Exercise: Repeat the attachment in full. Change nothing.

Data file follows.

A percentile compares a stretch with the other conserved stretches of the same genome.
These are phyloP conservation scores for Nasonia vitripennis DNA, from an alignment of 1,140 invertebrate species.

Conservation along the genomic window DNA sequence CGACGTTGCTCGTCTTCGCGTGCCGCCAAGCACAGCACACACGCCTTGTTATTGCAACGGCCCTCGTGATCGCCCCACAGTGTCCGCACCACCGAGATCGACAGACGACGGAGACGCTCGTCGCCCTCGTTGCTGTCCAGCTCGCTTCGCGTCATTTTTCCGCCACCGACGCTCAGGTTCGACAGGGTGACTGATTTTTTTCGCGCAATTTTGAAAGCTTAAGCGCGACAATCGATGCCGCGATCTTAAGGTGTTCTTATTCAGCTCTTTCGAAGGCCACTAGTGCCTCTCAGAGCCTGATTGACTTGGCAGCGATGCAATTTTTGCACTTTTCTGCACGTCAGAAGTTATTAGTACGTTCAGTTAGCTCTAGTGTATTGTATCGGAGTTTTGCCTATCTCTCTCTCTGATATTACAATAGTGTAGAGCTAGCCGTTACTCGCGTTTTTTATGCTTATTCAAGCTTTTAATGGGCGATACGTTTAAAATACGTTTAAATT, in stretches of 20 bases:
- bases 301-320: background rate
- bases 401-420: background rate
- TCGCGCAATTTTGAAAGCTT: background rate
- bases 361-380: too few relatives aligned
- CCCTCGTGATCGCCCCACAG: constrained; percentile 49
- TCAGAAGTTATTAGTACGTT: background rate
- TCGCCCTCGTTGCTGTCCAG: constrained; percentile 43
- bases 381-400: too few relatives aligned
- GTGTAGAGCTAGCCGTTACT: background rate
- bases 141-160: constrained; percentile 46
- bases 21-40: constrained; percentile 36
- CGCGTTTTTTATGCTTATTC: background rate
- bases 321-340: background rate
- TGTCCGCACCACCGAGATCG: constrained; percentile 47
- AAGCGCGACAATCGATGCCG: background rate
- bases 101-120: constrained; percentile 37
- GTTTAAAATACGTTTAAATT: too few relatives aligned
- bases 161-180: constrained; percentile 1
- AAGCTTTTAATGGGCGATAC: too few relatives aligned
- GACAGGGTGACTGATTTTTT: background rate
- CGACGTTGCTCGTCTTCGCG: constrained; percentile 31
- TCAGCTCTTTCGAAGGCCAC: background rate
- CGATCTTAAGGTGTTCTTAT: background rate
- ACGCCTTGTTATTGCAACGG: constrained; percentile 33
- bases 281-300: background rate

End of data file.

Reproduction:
A percentile compares a stretch with the other conserved stretches of the same genome.
These are phyloP conservation scores for Nasonia vitripennis DNA, from an alignment of 1,140 invertebrate species.

Conservation along the genomic window DNA sequence CGACGTTGCTCGTCTTCGCGTGCCGCCAAGCACAGCACACACGCCTTGTTATTGCAACGGCCCTCGTGATCGCCCCACAGTGTCCGCACCACCGAGATCGACAGACGACGGAGACGCTCGTCGCCCTCGTTGCTGTCCAGCTCGCTTCGCGTCATTTTTCCGCCACCGACGCTCAGGTTCGACAGGGTGACTGATTTTTTTCGCGCAATTTTGAAAGCTTAAGCGCGACAATCGATGCCGCGATCTTAAGGTGTTCTTATTCAGCTCTTTCGAAGGCCACTAGTGCCTCTCAGAGCCTGATTGACTTGGCAGCGATGCAATTTTTGCACTTTTCTGCACGTCAGAAGTTATTAGTACGTTCAGTTAGCTCTAGTGTATTGTATCGGAGTTTTGCCTATCTCTCTCTCTGATATTACAATAGTGTAGAGCTAGCCGTTACTCGCGTTTTTTATGCTTATTCAAGCTTTTAATGGGCGATACGTTTAAAATACGTTTAAATT, in stretches of 20 bases:
- bases 301-320: background rate
- bases 401-420: background rate
- TCGCGCAATTTTGAAAGCTT: background rate
- bases 361-380: too few relatives aligned
- CCCTCGTGATCGCCCCACAG: constrained; percentile 49
- TCAGAAGTTATTAGTACGTT: background rate
- TCGCCCTCGTTGCTGTCCAG: constrained; percentile 43
- bases 381-400: too few relatives aligned
- GTGTAGAGCTAGCCGTTACT: background rate
- bases 141-160: constrained; percentile 46
- bases 21-40: constrained; percentile 36
- CGCGTTTTTTATGCTTATTC: background rate
- bases 321-340: background rate
- TGTCCGCACCACCGAGATCG: constrained; percentile 47
- AAGCGCGACAATCGATGCCG: background rate
- bases 101-120: constrained; percentile 37
- GTTTAAAATACGTTTAAATT: too few relatives aligned
- bases 161-180: constrained; percentile 1
- AAGCTTTTAATGGGCGATAC: too few relatives aligned
- GACAGGGTGACTGATTTTTT: background rate
- CGACGTTGCTCGTCTTCGCG: constrained; percentile 31
- TCAGCTCTTTCGAAGGCCAC: background rate
- CGATCTTAAGGTGTTCTTAT: background rate
- ACGCCTTGTTATTGCAACGG: constrained; percentile 33
- bases 281-300: background rate